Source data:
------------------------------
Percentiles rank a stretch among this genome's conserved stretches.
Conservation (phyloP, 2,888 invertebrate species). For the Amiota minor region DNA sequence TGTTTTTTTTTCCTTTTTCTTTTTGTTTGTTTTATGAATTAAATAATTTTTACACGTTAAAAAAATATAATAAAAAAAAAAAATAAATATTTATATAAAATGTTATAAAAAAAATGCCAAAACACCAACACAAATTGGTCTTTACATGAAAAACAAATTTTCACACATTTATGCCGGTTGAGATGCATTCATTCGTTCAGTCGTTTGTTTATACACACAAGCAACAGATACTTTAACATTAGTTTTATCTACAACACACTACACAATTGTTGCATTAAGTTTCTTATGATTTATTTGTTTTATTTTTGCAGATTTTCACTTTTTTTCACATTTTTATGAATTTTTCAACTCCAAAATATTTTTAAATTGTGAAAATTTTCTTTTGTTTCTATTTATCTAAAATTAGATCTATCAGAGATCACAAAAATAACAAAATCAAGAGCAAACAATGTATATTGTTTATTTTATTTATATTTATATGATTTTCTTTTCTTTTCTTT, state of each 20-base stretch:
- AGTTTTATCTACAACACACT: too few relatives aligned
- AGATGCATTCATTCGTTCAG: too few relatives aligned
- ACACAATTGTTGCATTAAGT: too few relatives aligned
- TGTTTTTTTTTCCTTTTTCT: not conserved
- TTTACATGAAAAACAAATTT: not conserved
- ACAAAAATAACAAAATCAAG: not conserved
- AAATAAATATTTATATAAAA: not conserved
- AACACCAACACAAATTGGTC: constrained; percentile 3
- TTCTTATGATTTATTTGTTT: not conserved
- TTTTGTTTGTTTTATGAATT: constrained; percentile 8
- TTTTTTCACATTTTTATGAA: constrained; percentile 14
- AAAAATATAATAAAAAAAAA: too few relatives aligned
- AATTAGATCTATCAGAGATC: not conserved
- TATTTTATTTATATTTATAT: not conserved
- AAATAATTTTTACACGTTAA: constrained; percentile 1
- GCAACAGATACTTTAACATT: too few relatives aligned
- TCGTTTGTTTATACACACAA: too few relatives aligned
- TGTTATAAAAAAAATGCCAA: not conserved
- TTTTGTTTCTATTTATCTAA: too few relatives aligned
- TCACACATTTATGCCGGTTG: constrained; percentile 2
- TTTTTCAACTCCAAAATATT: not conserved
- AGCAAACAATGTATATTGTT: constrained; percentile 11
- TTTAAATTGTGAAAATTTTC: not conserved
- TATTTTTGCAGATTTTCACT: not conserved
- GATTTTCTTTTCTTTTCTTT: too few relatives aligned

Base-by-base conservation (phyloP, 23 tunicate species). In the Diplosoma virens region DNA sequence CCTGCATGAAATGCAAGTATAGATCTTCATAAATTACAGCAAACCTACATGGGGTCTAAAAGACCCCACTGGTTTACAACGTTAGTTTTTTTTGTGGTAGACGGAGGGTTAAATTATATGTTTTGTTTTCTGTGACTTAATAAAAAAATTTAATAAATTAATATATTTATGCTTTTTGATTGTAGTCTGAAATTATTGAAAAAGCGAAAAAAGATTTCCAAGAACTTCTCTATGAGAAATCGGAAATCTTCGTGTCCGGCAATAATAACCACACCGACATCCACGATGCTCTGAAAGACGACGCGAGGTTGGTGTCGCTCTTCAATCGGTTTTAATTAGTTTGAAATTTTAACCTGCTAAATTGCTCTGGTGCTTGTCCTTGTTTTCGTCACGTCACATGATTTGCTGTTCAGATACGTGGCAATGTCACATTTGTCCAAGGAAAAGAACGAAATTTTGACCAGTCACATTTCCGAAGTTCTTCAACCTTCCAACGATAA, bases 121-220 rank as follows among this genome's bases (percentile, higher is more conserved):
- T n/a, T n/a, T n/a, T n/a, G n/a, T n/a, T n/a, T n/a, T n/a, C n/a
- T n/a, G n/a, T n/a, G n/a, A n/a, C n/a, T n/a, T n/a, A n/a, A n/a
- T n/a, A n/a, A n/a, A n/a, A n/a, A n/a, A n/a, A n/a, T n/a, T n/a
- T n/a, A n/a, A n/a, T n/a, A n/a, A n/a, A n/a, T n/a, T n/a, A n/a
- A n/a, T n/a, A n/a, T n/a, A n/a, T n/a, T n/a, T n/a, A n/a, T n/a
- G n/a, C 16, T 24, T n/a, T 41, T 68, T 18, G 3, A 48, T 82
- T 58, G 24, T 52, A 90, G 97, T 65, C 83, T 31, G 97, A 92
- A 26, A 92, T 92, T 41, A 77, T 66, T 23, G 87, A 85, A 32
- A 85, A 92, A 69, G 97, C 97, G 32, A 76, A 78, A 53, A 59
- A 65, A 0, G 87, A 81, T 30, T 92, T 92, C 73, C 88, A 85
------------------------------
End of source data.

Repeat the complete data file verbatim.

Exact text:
Percentiles rank a stretch among this genome's conserved stretches.
Conservation (phyloP, 2,888 invertebrate species). For the Amiota minor region DNA sequence TGTTTTTTTTTCCTTTTTCTTTTTGTTTGTTTTATGAATTAAATAATTTTTACACGTTAAAAAAATATAATAAAAAAAAAAAATAAATATTTATATAAAATGTTATAAAAAAAATGCCAAAACACCAACACAAATTGGTCTTTACATGAAAAACAAATTTTCACACATTTATGCCGGTTGAGATGCATTCATTCGTTCAGTCGTTTGTTTATACACACAAGCAACAGATACTTTAACATTAGTTTTATCTACAACACACTACACAATTGTTGCATTAAGTTTCTTATGATTTATTTGTTTTATTTTTGCAGATTTTCACTTTTTTTCACATTTTTATGAATTTTTCAACTCCAAAATATTTTTAAATTGTGAAAATTTTCTTTTGTTTCTATTTATCTAAAATTAGATCTATCAGAGATCACAAAAATAACAAAATCAAGAGCAAACAATGTATATTGTTTATTTTATTTATATTTATATGATTTTCTTTTCTTTTCTTT, state of each 20-base stretch:
- AGTTTTATCTACAACACACT: too few relatives aligned
- AGATGCATTCATTCGTTCAG: too few relatives aligned
- ACACAATTGTTGCATTAAGT: too few relatives aligned
- TGTTTTTTTTTCCTTTTTCT: not conserved
- TTTACATGAAAAACAAATTT: not conserved
- ACAAAAATAACAAAATCAAG: not conserved
- AAATAAATATTTATATAAAA: not conserved
- AACACCAACACAAATTGGTC: constrained; percentile 3
- TTCTTATGATTTATTTGTTT: not conserved
- TTTTGTTTGTTTTATGAATT: constrained; percentile 8
- TTTTTTCACATTTTTATGAA: constrained; percentile 14
- AAAAATATAATAAAAAAAAA: too few relatives aligned
- AATTAGATCTATCAGAGATC: not conserved
- TATTTTATTTATATTTATAT: not conserved
- AAATAATTTTTACACGTTAA: constrained; percentile 1
- GCAACAGATACTTTAACATT: too few relatives aligned
- TCGTTTGTTTATACACACAA: too few relatives aligned
- TGTTATAAAAAAAATGCCAA: not conserved
- TTTTGTTTCTATTTATCTAA: too few relatives aligned
- TCACACATTTATGCCGGTTG: constrained; percentile 2
- TTTTTCAACTCCAAAATATT: not conserved
- AGCAAACAATGTATATTGTT: constrained; percentile 11
- TTTAAATTGTGAAAATTTTC: not conserved
- TATTTTTGCAGATTTTCACT: not conserved
- GATTTTCTTTTCTTTTCTTT: too few relatives aligned

Base-by-base conservation (phyloP, 23 tunicate species). In the Diplosoma virens region DNA sequence CCTGCATGAAATGCAAGTATAGATCTTCATAAATTACAGCAAACCTACATGGGGTCTAAAAGACCCCACTGGTTTACAACGTTAGTTTTTTTTGTGGTAGACGGAGGGTTAAATTATATGTTTTGTTTTCTGTGACTTAATAAAAAAATTTAATAAATTAATATATTTATGCTTTTTGATTGTAGTCTGAAATTATTGAAAAAGCGAAAAAAGATTTCCAAGAACTTCTCTATGAGAAATCGGAAATCTTCGTGTCCGGCAATAATAACCACACCGACATCCACGATGCTCTGAAAGACGACGCGAGGTTGGTGTCGCTCTTCAATCGGTTTTAATTAGTTTGAAATTTTAACCTGCTAAATTGCTCTGGTGCTTGTCCTTGTTTTCGTCACGTCACATGATTTGCTGTTCAGATACGTGGCAATGTCACATTTGTCCAAGGAAAAGAACGAAATTTTGACCAGTCACATTTCCGAAGTTCTTCAACCTTCCAACGATAA, bases 121-220 rank as follows among this genome's bases (percentile, higher is more conserved):
- T n/a, T n/a, T n/a, T n/a, G n/a, T n/a, T n/a, T n/a, T n/a, C n/a
- T n/a, G n/a, T n/a, G n/a, A n/a, C n/a, T n/a, T n/a, A n/a, A n/a
- T n/a, A n/a, A n/a, A n/a, A n/a, A n/a, A n/a, A n/a, T n/a, T n/a
- T n/a, A n/a, A n/a, T n/a, A n/a, A n/a, A n/a, T n/a, T n/a, A n/a
- A n/a, T n/a, A n/a, T n/a, A n/a, T n/a, T n/a, T n/a, A n/a, T n/a
- G n/a, C 16, T 24, T n/a, T 41, T 68, T 18, G 3, A 48, T 82
- T 58, G 24, T 52, A 90, G 97, T 65, C 83, T 31, G 97, A 92
- A 26, A 92, T 92, T 41, A 77, T 66, T 23, G 87, A 85, A 32
- A 85, A 92, A 69, G 97, C 97, G 32, A 76, A 78, A 53, A 59
- A 65, A 0, G 87, A 81, T 30, T 92, T 92, C 73, C 88, A 85